House Calls Go High-Tech With Mend App
Dr. Jonathan Clarke is taking modern medicine old-school with his new app-based house-call service known as Mend.
“Healthcare isn’t convenient,” Clarke said. “We aim to change that.”
Mend is a way for people suffering from anything from the sniffles to minor injuries to receive medical care in the comfort of their home, office, or hotel room.
Although Clarke doesn’t have a background in technology, he wanted to bring the same level of care he saw during his 15-year tenure as an emergency physician for the Navy.
“It’s been a great learning process,” he said. “We found a good app developer to put together what I envisioned.”
The process of using Mend — which serves a customer base primarily in the Park Cities and Preston Hollow — is simple: request an appointment through the free mobile app or call the appointment hotline. Then Clarke or one of Mend’s five physician assistants or nurse practitioners will arrive at your designated location.
All of the company’s employees have experience in emergency medicine and can give prescriptions. Mend also partners with Dougherty’s Pharmacy for prescription delivery.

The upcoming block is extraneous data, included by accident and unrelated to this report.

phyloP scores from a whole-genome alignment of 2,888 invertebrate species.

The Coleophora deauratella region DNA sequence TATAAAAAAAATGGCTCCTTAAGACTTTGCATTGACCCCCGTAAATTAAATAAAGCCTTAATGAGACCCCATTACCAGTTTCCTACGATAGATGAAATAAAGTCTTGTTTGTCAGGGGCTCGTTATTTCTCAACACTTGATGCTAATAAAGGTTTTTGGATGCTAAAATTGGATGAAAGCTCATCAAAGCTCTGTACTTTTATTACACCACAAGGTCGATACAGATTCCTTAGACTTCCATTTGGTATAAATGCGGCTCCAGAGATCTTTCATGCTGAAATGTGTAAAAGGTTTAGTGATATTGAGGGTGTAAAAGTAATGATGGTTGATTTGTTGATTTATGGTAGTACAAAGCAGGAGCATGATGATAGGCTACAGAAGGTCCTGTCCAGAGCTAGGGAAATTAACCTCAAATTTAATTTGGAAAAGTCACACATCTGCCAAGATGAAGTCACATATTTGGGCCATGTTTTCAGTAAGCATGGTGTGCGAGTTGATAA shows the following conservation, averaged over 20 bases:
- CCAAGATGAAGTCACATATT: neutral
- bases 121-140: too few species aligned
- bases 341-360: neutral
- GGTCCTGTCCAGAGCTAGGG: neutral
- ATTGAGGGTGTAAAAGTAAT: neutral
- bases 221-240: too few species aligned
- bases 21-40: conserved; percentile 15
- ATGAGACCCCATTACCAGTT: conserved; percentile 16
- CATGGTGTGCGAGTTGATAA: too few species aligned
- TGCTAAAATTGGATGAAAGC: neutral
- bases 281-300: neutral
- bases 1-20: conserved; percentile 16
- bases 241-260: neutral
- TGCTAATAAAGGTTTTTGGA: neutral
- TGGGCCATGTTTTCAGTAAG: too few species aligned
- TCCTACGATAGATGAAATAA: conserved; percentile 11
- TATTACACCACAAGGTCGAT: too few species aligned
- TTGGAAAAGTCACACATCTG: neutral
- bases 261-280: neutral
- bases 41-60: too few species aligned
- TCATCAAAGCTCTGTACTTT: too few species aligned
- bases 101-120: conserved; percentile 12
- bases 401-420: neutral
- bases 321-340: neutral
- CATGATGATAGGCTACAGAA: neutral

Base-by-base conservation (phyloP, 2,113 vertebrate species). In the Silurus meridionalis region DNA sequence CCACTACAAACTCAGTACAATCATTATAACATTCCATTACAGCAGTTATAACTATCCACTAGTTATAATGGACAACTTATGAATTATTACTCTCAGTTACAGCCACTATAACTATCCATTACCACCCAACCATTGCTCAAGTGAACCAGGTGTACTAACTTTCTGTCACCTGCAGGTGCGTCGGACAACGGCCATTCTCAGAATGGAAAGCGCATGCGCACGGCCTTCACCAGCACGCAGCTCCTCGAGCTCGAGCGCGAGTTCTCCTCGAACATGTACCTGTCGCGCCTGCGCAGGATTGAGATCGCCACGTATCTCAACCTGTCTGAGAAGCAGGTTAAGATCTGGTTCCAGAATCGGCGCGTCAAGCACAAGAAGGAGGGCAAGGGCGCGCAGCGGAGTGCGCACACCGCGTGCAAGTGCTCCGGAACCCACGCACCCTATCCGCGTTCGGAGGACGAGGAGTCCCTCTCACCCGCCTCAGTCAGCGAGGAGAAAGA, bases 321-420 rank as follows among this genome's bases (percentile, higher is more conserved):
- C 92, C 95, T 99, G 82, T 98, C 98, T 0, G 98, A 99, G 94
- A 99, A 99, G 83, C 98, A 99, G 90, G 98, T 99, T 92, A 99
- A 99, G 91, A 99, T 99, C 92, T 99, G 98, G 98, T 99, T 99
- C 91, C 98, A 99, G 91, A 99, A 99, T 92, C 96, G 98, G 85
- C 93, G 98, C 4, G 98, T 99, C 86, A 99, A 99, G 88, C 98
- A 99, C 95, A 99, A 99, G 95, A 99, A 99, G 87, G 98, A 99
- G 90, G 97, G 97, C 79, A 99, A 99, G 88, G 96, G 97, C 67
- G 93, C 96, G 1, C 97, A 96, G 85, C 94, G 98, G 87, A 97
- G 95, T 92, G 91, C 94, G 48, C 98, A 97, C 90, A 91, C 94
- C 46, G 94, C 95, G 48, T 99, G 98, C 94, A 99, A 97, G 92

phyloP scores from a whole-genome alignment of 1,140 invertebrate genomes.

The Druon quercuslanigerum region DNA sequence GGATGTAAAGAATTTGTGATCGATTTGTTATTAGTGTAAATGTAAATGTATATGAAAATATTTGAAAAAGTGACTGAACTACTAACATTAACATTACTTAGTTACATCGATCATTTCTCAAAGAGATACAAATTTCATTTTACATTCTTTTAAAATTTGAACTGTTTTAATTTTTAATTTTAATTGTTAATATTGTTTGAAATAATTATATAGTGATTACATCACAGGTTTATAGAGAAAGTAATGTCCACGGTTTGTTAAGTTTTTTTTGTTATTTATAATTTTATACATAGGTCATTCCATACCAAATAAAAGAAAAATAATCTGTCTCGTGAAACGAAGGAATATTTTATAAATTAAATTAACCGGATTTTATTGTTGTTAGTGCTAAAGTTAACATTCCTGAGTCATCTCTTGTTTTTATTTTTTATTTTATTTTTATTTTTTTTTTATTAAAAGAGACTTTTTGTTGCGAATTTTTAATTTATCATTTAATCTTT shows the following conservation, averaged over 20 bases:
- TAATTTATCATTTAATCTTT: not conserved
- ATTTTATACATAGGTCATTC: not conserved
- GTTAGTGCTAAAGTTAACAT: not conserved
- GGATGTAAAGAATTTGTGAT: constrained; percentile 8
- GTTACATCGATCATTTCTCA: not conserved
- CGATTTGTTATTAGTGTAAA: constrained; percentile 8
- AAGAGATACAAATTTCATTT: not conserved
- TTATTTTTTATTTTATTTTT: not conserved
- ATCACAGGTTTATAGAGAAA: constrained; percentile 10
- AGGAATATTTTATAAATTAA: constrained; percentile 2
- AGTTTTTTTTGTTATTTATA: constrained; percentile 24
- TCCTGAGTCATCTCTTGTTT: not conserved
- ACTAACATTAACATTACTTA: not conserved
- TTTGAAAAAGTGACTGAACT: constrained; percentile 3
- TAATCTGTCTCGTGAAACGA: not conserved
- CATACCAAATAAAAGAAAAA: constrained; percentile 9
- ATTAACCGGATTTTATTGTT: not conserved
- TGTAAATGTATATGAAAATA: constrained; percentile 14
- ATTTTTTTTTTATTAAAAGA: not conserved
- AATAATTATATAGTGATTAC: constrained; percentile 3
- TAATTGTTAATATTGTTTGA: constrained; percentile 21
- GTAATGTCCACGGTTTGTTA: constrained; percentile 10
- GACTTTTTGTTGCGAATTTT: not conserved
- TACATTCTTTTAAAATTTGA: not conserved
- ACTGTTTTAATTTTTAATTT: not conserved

Each appointment is slotted for an hour and a half, which is much longer than usual emergency rooms.
“This lets me practice how I want to practice,” said Mark Elliott, one of Mend’s physician assistants. “I would usually see three, four, five patients in the same time frame while working in the ER.”
Although Mend does not accept insurance, Clarke feels the price menu is much better for the customer in the age of flexible spending accounts.
“Copays and deductibles are getting higher and higher,” he said. “Our services are providing savings as opposed to any other venue.”
Weekday appointments (8 a.m. to 8 p.m.) run customers $199 and weekend appointments (11 a.m. to 6:30 p.m.) cost $249. If any other services are needed (medicines, labs, a more complex procedure such as stitches, etc.), those prices are listed on the menu.
“What you see is what you get,” Elliott said. “You don’t have to wait two months for a bill from insurance to see what they will or won’t cover.”
Clarke said the response from the community has been positive.
“Everyone is excited,” Clarke said. “This is an unprecedented convenience in medicine. We are giving people half their day back.”